The National Australia Day Council (we have a council for this?) apparently think that we ought to stop everything at midday today and sing the Australian National Anthem.
It’s hard to know where to start, frankly. The satire practically writes itself.
I mean, I love the idea of asking the nation to pause for a minute of silence and then to sing a song that includes the line ‘for those who’ve come across the seas we’ve boundless plains to share’. We should absolutely do that. Actually, I’ve been to quite a few rallies and the like for asylum seekers that have done just that. I’m a little surprised to see Tony Abbott getting in on the idea, but hey, how can this be a bad thing..?
On a more serious note, though, I do have a few concerns about this. I may be wrong, but I strongly suspect that for most Australians, Australia Day is mostly about getting an extra day off in summer to go to the Australian Open, or the beach, or to watch the cricket, or just to have a bit of a bludge. And while I’d say that’s as good a celebration of our nationhood as any, It seems that the National Australia Day Council thinks that we ought to be showing a bit more respect for the day itself. And I think it’s probably true that adding a ritualised performance of the National Anthem will draw our attention back to the day’s origin – which is, of course, a commemoration of the First Fleet’s arrival in Australia on January 26th, 1789.
Now, this is a date that is absolutely worthy of note on a historical level. No matter what your perspective is, it is undeniable that the arrival of the Europeans changed this country irrevocably. But for indigenous Australians, this change was pretty uniformly negative. Genocide, disease, the Stolen Generation, loss of culture and country, loss of languages… it’s ugly stuff, and it’s understandable that the indigenous Australians don’t see the arrival of Europeans in Australia as something to celebrate.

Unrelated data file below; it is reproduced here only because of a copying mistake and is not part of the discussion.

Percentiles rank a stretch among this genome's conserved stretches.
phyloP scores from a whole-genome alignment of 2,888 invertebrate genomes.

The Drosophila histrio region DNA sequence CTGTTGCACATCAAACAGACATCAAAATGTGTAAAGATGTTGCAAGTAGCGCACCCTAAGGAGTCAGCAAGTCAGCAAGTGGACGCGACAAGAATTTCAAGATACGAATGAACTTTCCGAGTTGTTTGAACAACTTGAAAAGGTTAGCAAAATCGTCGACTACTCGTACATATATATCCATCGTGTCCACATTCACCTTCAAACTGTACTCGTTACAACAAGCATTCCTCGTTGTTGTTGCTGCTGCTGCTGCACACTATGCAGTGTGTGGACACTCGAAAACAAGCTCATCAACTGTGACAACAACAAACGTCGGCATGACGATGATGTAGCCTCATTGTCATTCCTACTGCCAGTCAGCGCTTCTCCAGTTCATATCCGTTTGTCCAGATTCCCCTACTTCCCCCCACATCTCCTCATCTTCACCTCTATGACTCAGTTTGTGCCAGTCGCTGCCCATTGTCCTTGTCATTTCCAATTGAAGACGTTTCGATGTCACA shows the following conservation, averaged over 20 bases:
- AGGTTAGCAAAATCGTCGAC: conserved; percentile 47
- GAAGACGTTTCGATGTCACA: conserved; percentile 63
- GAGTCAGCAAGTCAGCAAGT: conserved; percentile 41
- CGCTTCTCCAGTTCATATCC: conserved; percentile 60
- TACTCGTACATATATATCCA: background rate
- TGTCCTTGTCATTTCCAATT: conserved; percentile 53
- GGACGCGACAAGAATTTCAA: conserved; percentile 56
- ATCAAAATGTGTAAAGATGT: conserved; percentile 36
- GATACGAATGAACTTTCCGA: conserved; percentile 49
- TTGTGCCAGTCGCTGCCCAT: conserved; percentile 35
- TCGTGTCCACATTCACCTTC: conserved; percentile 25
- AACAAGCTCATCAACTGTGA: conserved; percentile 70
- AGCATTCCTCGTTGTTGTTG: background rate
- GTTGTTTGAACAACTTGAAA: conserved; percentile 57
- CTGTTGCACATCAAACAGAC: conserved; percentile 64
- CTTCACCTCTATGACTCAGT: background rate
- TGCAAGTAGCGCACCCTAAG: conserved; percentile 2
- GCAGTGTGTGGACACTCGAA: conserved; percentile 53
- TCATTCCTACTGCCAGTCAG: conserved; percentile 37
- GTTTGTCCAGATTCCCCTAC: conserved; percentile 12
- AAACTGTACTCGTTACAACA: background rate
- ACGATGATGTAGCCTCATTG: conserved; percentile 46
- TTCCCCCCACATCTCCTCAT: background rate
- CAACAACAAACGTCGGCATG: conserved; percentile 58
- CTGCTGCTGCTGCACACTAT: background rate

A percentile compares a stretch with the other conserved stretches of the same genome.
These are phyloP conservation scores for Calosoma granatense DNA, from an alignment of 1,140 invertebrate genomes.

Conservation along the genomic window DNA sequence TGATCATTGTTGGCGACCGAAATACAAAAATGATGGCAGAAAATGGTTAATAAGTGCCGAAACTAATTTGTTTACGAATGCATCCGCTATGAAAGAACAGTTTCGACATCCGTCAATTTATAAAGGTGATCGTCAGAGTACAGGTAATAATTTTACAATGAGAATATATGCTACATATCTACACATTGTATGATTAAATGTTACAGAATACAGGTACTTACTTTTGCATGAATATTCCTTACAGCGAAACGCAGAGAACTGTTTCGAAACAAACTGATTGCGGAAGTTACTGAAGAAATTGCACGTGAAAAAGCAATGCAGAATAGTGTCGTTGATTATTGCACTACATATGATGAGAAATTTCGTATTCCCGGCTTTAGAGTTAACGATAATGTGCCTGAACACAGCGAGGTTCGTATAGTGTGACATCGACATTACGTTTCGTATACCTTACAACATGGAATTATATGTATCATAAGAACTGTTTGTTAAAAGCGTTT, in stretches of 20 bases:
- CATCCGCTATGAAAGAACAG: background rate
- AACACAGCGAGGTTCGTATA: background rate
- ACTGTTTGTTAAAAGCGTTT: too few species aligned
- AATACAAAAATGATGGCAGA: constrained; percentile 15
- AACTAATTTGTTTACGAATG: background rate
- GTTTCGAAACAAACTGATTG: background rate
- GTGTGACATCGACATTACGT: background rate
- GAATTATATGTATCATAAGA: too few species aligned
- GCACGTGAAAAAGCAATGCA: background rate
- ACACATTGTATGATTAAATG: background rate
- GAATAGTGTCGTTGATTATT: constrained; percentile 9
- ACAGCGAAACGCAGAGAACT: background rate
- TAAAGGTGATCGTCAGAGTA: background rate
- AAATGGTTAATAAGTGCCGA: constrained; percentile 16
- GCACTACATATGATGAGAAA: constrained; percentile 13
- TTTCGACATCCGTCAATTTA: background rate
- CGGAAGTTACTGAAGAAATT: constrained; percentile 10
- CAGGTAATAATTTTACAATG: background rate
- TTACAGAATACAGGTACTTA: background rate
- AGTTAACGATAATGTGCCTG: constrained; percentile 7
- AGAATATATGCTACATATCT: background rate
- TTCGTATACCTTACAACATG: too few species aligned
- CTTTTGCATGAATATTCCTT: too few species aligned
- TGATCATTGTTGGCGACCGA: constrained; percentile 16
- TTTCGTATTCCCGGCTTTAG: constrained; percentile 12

I don’t imagine that making the day even more about Australian history – and white Australian history at that – is going to help.
(In passing, I am also deeply suspicious of anything that makes Australia Day more about exhibiting one’s patriotism in the approved manner, especially in a political climate where many people seem to be very anxious to show that they are the ‘right’ sort of Australians, and to distance themselves from the ‘wrong’ sort.)
Honestly, I’m conflicted about Australia Day in general. I mean, I’m an Aussie born and bred and I will give you back my January long weekend when you prise it from my cold, dead hands, but that’s not really the point. The point, I think, is whether this is really the right date on which to reflect on our heritage. Is the arrival of Europeans in Australia something we should celebrate? And if not, what should we be celebrating?
I have a vested interest in this debate. I’m not just the descendant of Europeans – I’m someone who literally would never have existed if there had been no Europeans in Australia. My father’s family fled extreme poverty in their home country, and my maternal grandmother and her family fled both war and religious persecution in theirs. For those who stayed – well, my father lost several cousins of his generation to malnutrition, and those of my grandmother’s family who didn’t get out were killed by their persecutors.
If there had been no European colonisation of Australia, not only would my parents never have met each other, it’s likely that they and their families would not have survived long enough to have descendants at all.
So I’m actually rather lucky that Australian history fell out the way it did. And I’m very grateful that my parents’ families had somewhere to flee to when they needed to. I have a pretty good life as a result of that. But my good life has, arguably, been at the expense of good Indigenous lives that were never lived, and that is something that makes me uneasy. As it probably should.
I actually missed Kevin Rudd’s apology to the stolen generations. My tram was delayed that morning, and I only caught the last few minutes of it. Alas, I did not miss the ten years of John Howard refusing to apologise. And I did not miss the many, many people opining that it was ridiculous to apologise for something that wasn’t their fault, and that they had not done.